Second, she cites research suggesting that developed countries tend to think of constant connectivity as eroding the boundaries between work and non-work life, which is implicitly viewed negatively in countries such as the UK, Germany and France.  By contrast, those surveyed in developing markets seem less concerned about work-life balance, at least when it comes to connectivity.

My take on this is that those living in developing markets are perhaps more actively seeking opportunities, many of which come through digital media.  And, that the wonders of digital media in our homes are still something of a marvel.  I know this personally as we finally got significantly faster broadband speeds at home a few weeks ago and it is like having a new well in a parched village.  As they say, there are two parts to happiness.  One is having what you want and the other is knowing when you have it.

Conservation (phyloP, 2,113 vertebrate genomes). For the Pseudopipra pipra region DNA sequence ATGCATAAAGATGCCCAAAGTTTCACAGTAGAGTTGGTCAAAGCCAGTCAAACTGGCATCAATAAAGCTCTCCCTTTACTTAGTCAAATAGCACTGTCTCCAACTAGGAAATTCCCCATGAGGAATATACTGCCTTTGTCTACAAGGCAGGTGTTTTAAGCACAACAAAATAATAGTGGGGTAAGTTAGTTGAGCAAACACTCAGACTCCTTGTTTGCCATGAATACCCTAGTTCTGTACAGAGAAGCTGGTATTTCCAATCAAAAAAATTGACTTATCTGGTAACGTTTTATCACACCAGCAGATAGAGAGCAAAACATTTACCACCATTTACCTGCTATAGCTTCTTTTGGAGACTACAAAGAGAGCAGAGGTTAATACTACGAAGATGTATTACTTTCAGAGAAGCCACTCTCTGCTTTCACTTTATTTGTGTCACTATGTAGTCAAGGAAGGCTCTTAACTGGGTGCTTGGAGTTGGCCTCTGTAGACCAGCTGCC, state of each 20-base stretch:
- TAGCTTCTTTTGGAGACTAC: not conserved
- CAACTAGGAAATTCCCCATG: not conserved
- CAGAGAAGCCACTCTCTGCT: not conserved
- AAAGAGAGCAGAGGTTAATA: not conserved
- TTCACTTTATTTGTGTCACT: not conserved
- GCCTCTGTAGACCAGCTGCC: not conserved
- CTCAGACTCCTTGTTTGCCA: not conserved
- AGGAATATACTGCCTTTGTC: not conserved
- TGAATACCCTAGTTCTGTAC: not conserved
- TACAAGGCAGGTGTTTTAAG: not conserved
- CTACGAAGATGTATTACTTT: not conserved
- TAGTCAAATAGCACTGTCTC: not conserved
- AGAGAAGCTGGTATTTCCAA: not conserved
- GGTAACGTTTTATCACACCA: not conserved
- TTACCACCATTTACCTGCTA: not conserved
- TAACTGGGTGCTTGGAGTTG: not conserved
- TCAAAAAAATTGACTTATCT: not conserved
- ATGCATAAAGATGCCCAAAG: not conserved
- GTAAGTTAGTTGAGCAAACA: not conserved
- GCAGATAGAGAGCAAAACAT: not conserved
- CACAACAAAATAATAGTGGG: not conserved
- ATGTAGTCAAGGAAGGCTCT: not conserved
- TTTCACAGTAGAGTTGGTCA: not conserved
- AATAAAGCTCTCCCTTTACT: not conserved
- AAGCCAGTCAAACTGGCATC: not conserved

Tuesday, February 10, 2015

How Tinder works...and why

The Dating Game 2.0.

If you've heard a lot about dating apps, but are not quite sure how they work, or why anyone would use them, there was an insightful recent article in the NY Times that explains the most popular app, Tinder, comparing it to other, more established web dating applications, such as

Essentially, once a user signs up and includes a few pictures (generally from your Facebook archives), the mobile app finds other registered users and presents your photo to them, and likewise, you see photos of those around you.  You swipe one direction to indicate interest and the other direction to suggest you're interested in meeting someone.  Then--and only then--can they message you.  Basically, two mutually interested parties are able to make contact by text, followed by face-to-face contact if both are still keen after the text exchange.

The author, Molly Wood (her real name?) admits that while this approach, based mostly on physical looks, seems a bit superficial at least and 'sleazy' at worst, it is also the appeal of the application, namely its easy-to-use simplicity and unpretentious nature.  It also feels like a game, where you decline others' advances by saying 'still playing,' which says this is not necessarily a search for a life partner (although the author admits being in a promising relationship that started with Tinder).